BY ROB CLINE
I admit I’m behind the curve when it comes to the work of Jodi Picoult. I first encountered her a couple years back when her publicist sent me, unsolicited, a copy of her eleventh novel, My Sister’s Keeper. One of the obvious upsides of being a book reviewer is that folks send me books—both books I’ve requested and books I haven’t. I make an effort to take a look at everything I’m sent. It seems the least I can do.
But I remember when My Sister’s Keeper arrived. My reviewing schedule was jam-packed, I’d never heard of the author, and a quick read of the back cover copy inspired this uncharitable thought: chick lit.
Now, don’t send me letters. “Chick lit” is, of course, shorthand for a certain kind of book. Finding a solid definition of the term is a slippery endeavor that could surely get me in scads of trouble. Whenever I use the term, I have in mind the kind of book a friend of mine—a woman, I hasten to note—says costs her IQ points when she reads it. There is an equivalent category of books aimed at men, but no snappy nickname for the genre.
At any rate, I set My Sister’s Keeper aside. Not too long after that, however, I noticed that my aforementioned friend was reading a Picoult novel. Turns out, she’s a huge fan. This was my first inkling of the nature of Picoult’s fan base, which I would learn over time is huge.
So, when I discovered that Picoult would be appearing at Barnes & Noble in Cedar Rapids in March, I made a note that I wanted to review the new book. Through the kindness of my contact at the store, I acquired a copy of Nineteen Minutes and dove into the story of a school shooting and its causes and aftermath.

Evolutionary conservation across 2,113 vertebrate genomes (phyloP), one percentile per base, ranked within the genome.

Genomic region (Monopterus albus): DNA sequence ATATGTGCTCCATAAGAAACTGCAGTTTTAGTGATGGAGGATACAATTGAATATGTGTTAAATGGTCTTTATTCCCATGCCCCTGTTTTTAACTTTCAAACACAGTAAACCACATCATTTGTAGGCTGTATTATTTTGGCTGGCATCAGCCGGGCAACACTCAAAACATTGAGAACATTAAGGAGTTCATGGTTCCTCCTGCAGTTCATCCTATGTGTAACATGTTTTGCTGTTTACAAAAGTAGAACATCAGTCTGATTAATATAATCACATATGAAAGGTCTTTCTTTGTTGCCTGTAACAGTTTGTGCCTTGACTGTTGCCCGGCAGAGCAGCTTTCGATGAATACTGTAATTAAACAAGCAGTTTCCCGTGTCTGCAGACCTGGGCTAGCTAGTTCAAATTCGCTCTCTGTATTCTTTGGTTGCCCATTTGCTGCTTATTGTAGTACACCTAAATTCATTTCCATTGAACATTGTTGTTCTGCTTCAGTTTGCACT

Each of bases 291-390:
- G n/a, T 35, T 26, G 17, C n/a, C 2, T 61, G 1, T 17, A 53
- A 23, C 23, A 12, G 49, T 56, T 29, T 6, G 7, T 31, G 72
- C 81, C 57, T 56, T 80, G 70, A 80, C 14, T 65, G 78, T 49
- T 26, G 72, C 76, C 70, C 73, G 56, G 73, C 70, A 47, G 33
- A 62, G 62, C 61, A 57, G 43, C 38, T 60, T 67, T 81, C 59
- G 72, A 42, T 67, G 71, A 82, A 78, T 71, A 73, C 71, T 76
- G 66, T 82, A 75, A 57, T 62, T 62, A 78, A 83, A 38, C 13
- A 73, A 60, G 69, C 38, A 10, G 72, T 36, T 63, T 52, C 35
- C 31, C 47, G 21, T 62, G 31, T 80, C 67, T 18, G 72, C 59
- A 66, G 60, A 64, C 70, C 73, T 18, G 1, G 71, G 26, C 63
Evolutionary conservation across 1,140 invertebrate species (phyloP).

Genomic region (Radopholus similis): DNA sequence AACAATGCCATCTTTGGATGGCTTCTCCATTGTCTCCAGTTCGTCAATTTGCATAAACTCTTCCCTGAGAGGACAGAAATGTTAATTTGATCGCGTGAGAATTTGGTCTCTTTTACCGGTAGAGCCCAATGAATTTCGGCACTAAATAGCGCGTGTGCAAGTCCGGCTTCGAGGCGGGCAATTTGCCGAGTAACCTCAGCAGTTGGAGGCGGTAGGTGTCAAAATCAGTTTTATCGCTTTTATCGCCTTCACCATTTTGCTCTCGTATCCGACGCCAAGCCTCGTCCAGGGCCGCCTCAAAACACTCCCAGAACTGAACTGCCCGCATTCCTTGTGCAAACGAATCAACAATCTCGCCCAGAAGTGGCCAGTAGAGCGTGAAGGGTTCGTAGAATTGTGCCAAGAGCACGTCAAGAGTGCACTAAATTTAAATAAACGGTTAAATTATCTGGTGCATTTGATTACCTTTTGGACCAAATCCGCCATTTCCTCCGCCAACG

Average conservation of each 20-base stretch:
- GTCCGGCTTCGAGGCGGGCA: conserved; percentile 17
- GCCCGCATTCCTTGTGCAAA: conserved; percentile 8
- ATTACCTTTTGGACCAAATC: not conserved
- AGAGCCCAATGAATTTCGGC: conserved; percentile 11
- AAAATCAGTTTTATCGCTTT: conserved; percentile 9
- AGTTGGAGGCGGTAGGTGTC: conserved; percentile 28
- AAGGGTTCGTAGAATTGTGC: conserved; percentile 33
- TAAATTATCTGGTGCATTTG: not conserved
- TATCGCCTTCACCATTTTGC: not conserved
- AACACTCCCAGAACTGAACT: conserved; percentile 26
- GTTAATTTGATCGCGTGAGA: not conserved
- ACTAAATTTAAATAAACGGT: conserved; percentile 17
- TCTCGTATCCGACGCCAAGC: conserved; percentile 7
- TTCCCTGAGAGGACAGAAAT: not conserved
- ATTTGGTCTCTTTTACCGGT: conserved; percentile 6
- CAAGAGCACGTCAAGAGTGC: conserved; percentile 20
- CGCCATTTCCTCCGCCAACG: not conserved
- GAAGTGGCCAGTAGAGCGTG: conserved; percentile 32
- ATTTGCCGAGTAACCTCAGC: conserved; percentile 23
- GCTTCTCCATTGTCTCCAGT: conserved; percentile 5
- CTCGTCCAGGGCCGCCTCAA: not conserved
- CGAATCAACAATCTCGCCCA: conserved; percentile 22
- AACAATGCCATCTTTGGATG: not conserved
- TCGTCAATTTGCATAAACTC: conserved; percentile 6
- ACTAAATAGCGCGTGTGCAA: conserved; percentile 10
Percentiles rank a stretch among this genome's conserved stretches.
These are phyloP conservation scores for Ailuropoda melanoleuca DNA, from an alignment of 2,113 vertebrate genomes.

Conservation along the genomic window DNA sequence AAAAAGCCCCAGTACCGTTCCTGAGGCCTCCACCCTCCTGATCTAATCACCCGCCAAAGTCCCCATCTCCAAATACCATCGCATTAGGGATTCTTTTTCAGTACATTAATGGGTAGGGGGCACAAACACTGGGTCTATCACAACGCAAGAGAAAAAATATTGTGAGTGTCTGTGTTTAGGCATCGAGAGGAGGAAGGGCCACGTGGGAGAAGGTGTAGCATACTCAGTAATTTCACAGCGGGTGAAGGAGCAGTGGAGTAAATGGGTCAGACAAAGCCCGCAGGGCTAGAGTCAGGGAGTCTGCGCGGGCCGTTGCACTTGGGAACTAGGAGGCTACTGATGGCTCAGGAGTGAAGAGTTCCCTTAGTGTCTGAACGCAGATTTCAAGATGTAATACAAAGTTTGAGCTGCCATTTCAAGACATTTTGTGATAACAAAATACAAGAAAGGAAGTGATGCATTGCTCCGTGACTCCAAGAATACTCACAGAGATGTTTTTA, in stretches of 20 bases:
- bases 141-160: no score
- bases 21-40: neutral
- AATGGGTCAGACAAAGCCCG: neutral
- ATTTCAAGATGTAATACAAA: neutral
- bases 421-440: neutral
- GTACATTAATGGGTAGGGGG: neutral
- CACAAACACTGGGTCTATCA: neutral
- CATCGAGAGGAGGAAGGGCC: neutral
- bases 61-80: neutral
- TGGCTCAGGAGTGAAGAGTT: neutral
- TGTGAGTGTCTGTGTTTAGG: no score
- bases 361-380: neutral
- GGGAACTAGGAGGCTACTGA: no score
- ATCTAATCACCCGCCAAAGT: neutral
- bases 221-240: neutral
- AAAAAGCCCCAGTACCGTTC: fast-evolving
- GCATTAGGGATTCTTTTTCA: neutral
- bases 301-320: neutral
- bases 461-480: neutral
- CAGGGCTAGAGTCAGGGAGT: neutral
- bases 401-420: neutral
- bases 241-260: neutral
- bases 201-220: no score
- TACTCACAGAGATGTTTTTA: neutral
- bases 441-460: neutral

I made it through 28 of the book’s 455 pages.
I didn’t abandon the book because I didn’t like it. Though I tend to be leery of “issue books,” my early opinion was that I was probably going to like the novel quite a bit. But my editor at, ahem, another publication did something he’d never done before: He called me off the review. He was penning his own sizeable piece on the book and didn’t think he’d have room for my review. Reluctantly, I set the book aside in favor of my next assignment.
But I went to the reading. It was absolutely packed, with folks filling the 50 or so available seats and pouring into the aisles. Maybe 300 people turned out to hear Picoult, the vast majority of them women—though the author suggested that about half of her fan letters come from men and that we “shouldn’t judge this crowd by its genitalia.”
Throughout the evening, as she read (from the same pages I had managed to get through), answered questions, and signed book after book, she was gracious, humble, funny, and compelling.
When it was finally my turn to have my book signed, I asked her about a recent project outside the scope of her usual work, but which I was fairly confident I could squeeze into my reading schedule: She has written five issues of the latest incarnation of the “Wonder Woman” comic book series. I asked her if it was appropriate for my 10-year-old son—she assured me that Wonder Woman is “bodacious” and my son would love her, which was perhaps not as reassuring as she intended—and how much “back story” I would need to understand her story. With a huge grin, she filled me in on a couple of key plot points. It was clear that she’d had great fun with the project.
Only the first of the five issues has hit the comic shops as of this writing, but the previews of upcoming issues suggest that a major war between the Amazons and the United States is in the offing. It’s too early to tell whether the storytelling skills that make her a successful novelist, as well as her penchant for exploring hot-button issues, transfer to the iconic world of Wonder Woman.
Well written and visually engaging—at one point we see a person reading Nineteen Minutes—the first issue is enjoyable, if a bit confusing for a person who hasn’t been keeping up on the details of the DC universe. I guarantee, however, that any person who picks up the comic books after attending the reading will be unable to look at Wonder Woman without hearing Picoult’s sensible comment about the superhero’s signature outfit: “Any woman knows that if you’re going to fight crime, you gotta have straps.”